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Mutual inspiration: Diane and Izabela

Diane Simpson-Little and Izabela Duszenko

To celebrate International Women’s Day on 8 March, female academics and students describe what they admire in each other.

Diane Simpson-Little, Senior Teaching Fellow and Head of the BSc Product Design degree

I get very excited when I meet students like Izabela at interview. As a mature student, she hadn’t come through the more traditional route. She had a diverse background in photography, art, accountancy and economics, which was very reminiscent of my own varied background and path into the world of design. Izabela was a self-taught artist/designer and I was extremely impressed by the artistic skills shown in her innovative portfolio. I felt that she would benefit greatly from our degree. Not only would it develop her creative and abstract thinking skills, she would also learn about the more technical aspects of design.

Product design is a competitive discipline and is an industry notoriously low on women. Most people have heard of heavyweights such as James Dyson and Steve Jobs, but there are few women who have leadership positions in design. We need to have these female role models so they can help reshape and inspire designers such as Izabela.

New roles are, however, constantly emerging in design as it becomes more of a holistic practice. The designer is no longer just a generator of ideas but is more of a facilitator of the generation of ideas. I am impressed that Izabela has taken this on board throughout the degree, particularly in her final-year project, which she is co-designing with a group of young children from a school in Eastbourne.

Throughout the degree I have admired and been inspired by Izabela for many reasons: firstly, her strong work ethic, her imagination and her unique and creative approach to a design brief; and secondly (as English is not her native language) and just as crucial, overcoming her belief that her strong accent and verbal delivery of information was a barrier to people taking her seriously.

Having a variety of jobs before attending university can be a real asset for students, as design is a subject that requires many diverse skills  -  some of which aren’t tangible as it moves between concrete and abstract thinking. Izabela has demonstrated this in the innovative solutions she has designed by not only drawing upon what she has learned on the degree but also incorporating the many skills and experiences she previously acquired. 

I feel that it is my responsibility to make the field of design more visible and accessible to all people and not just women. It is also my role to teach the bigger picture of creativity – the value, the possibilities of design - and to help students like Izabela to flourish and find their creative voices to the benefit of themselves and society.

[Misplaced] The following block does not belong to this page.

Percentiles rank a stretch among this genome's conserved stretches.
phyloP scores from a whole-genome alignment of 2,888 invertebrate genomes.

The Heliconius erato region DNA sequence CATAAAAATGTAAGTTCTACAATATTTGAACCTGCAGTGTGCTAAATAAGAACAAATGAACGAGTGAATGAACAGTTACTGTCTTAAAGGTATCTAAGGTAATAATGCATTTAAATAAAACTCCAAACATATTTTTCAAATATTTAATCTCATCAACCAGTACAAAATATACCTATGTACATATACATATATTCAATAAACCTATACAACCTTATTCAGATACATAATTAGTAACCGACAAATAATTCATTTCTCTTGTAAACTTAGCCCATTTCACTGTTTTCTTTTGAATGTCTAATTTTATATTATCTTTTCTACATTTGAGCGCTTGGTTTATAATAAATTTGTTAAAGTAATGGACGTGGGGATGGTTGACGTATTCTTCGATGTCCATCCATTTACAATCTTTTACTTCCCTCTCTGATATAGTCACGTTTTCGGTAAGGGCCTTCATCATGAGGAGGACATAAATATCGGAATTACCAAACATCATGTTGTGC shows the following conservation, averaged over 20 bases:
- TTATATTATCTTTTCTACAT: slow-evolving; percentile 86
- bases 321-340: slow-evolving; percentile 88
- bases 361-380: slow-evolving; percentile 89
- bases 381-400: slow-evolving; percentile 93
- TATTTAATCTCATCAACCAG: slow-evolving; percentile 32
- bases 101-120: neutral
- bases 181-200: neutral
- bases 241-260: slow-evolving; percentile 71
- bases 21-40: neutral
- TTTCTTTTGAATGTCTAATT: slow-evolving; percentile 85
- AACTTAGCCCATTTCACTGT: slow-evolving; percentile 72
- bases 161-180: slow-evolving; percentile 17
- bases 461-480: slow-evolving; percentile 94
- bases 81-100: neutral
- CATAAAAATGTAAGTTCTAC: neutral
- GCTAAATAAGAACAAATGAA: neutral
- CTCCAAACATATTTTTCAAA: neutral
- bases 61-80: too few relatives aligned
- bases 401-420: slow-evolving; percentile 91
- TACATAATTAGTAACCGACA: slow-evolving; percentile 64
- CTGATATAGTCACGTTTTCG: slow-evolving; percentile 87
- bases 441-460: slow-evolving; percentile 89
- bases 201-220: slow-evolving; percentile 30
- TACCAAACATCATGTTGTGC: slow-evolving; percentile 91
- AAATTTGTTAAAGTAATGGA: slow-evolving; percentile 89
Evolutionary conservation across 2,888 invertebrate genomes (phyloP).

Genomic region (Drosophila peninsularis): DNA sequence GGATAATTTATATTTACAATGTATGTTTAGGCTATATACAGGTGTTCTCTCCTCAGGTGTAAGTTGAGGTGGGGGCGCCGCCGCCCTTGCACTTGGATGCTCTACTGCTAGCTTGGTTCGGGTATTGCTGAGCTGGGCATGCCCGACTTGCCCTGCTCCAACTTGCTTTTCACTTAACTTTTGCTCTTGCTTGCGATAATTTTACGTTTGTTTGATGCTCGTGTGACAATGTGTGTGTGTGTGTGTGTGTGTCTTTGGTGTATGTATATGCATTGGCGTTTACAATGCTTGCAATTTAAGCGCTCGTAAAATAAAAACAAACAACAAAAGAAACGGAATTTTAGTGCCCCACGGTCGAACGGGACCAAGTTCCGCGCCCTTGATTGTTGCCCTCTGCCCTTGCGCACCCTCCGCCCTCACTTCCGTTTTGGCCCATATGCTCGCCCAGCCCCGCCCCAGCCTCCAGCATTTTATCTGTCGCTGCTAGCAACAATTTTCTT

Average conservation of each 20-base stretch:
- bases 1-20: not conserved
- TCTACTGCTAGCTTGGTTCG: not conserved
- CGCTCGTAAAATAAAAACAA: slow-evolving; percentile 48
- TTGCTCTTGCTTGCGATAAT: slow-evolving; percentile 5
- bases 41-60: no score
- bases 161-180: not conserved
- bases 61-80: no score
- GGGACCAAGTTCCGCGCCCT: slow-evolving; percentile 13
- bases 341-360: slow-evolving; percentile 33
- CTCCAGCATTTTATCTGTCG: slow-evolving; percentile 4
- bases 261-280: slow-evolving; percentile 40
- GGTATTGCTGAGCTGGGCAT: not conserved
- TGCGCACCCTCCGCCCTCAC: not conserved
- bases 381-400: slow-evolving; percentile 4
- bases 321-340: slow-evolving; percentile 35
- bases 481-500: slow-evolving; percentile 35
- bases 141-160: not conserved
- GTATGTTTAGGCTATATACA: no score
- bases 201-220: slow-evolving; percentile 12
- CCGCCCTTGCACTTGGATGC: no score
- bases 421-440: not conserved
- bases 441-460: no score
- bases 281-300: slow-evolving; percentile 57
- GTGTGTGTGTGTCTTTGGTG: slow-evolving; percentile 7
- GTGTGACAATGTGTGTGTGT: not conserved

Izabela Duszenko, final-year Product Design undergraduate

I met Diane at an applicant visit day. As an artist, designer and creative educator she immediately inspired me with her approach to design and design thinking. She explained with clarity how the Product Design degree at Sussex, with both its creative and technical elements, could guide me towards my dream of becoming a professional designer.

As a teacher, Diane has been a great role model and is an inspiration to all of us. Her creative and engaging seminars are always delivered with the enthusiasm that Diane has for the subject. Over the past three years her energy has really helped to motivate us. She has continually encouraged us to enhance our own learning through self-discovery, experimentation and professional practice.

Bringing in experts in the field of design is an extremely important part of our education and in all of her modules Diane endeavours to do this. We have had the chance to work on live project briefs with designers from all areas of design, from John Lewis to the Royal Pavilion and museums in Brighton.

For my final-year project I am currently designing an educational toy that introduces children to the unknown world of deep-sea creatures, with the aim of creating empathy for marine conservation. Diane, as my supervisor, has continually been both supportive and encouraging. She has also given me the confidence and freedom to focus on and utilise my strengths and experience in design.  

I am so pleased that it was Diane who interviewed me and gave me the chance to grow in confidence and develop as a designer. Her vision for the course has always been forward facing, which has really benefited us all on the degree. Diane often comments that I remind her of herself when she first went to art college and that, after all that she has achieved, makes me feel very proud of myself.

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By: Jacqui Bealing
Last updated: Thursday, 8 March 2018